Sunday, January 25, 2009

Spiraling around

Nautilus 9

Lately there are so many ideas spiraling and swirling around in my head, I find it hard to focus on just one thing. I'm playing with a series of shapes, and thinking about how they translate into useful objects. This project, the Nautilus Poncho may have been one of the catalysts on shape considerations.

We all know what a genius Norah Gaughan is. Her mind works in ways I can only dream of! This project, which had its start as a humble knitted strip gets joined using crochet edges and joins to become a spiral evoking a nautilus shell.

Nautilus Poncho

When I photographed the blob that was destined to became the poncho, it was at the transition point between the finished knitting phase and the start crochet phase. Looks sort of like an octopus to me. It was really really long. One endless strip of fabric that started with three tiny stitches and then grows to 22 stitches.

Nautilus 10

Crochet does not come naturally to me. So I struggled to get this right. It took me four attempts to get it. But that's mostly because the instructions were rather vague. I found myself seeking help from crochet friends, from books and through correspondence on Ravelry. One night, while working the crochet during the Flatbush Stitch n Bitch, Barbara told me she too, struggled with the crochet part. Well! So it wasn't me after all - she's a master knitter!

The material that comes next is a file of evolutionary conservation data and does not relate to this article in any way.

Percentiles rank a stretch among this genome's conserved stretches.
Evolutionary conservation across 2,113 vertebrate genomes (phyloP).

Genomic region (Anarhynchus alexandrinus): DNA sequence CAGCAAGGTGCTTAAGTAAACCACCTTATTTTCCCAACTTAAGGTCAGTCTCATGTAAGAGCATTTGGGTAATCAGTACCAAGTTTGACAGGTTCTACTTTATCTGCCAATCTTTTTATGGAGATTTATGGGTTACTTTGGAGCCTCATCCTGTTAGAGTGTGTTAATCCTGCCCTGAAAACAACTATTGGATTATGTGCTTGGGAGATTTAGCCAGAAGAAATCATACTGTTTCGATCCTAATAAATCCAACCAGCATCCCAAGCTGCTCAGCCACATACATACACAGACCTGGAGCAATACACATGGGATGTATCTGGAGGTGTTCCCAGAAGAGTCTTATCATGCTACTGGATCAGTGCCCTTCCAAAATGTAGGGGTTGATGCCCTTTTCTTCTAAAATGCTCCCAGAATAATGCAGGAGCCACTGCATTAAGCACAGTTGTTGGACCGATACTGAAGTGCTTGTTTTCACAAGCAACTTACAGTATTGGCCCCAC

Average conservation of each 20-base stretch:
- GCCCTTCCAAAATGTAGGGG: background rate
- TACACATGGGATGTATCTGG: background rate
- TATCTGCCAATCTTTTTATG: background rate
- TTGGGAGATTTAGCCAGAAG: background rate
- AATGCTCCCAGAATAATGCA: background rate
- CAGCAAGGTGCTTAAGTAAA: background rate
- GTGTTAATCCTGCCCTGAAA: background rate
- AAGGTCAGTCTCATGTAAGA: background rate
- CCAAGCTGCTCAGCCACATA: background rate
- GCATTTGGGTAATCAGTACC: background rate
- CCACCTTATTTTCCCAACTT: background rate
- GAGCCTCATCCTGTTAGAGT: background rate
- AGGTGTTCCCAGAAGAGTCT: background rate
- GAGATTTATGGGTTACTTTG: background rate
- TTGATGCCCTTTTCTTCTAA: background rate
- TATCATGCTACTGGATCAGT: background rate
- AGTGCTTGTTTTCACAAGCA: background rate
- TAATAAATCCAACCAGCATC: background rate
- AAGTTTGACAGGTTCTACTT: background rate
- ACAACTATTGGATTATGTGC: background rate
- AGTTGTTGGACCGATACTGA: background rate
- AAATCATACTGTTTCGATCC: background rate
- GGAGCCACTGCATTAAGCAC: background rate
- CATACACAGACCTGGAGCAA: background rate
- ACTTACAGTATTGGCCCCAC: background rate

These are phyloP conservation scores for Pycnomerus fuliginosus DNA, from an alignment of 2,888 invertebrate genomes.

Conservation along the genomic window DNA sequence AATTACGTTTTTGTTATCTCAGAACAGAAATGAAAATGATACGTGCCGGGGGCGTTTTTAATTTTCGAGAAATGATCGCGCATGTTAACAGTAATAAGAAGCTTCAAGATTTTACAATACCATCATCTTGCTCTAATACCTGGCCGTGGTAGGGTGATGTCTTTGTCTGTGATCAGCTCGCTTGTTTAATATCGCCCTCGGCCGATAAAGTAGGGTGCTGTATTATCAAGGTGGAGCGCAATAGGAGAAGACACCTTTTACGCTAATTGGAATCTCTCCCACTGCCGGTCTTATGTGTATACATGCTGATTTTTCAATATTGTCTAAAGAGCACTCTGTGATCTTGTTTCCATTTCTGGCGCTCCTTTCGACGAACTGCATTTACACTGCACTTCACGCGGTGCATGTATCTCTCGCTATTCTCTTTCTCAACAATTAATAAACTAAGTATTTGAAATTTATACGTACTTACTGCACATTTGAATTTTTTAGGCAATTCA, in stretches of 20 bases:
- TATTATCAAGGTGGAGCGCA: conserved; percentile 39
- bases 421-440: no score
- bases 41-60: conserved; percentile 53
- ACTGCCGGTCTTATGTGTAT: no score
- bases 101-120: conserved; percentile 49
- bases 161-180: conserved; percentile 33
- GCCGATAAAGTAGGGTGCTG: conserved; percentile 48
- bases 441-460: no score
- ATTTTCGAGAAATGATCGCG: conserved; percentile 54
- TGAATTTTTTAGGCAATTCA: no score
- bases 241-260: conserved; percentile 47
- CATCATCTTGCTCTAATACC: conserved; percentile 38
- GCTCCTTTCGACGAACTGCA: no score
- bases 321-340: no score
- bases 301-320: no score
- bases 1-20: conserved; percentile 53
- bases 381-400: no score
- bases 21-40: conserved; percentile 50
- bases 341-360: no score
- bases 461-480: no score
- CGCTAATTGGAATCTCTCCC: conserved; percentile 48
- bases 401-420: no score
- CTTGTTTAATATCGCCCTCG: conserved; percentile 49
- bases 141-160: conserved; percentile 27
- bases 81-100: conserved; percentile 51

Nautilus 6

Turns out, it wasn't the crochet that was the problem, but understanding when to do what - each side has different stitch sequences and it's critical to know when to do them in the right sequence. If you miss this, you end up with a straight sided tube, not a spiral that extends out like a... yea, like a nautilus shell.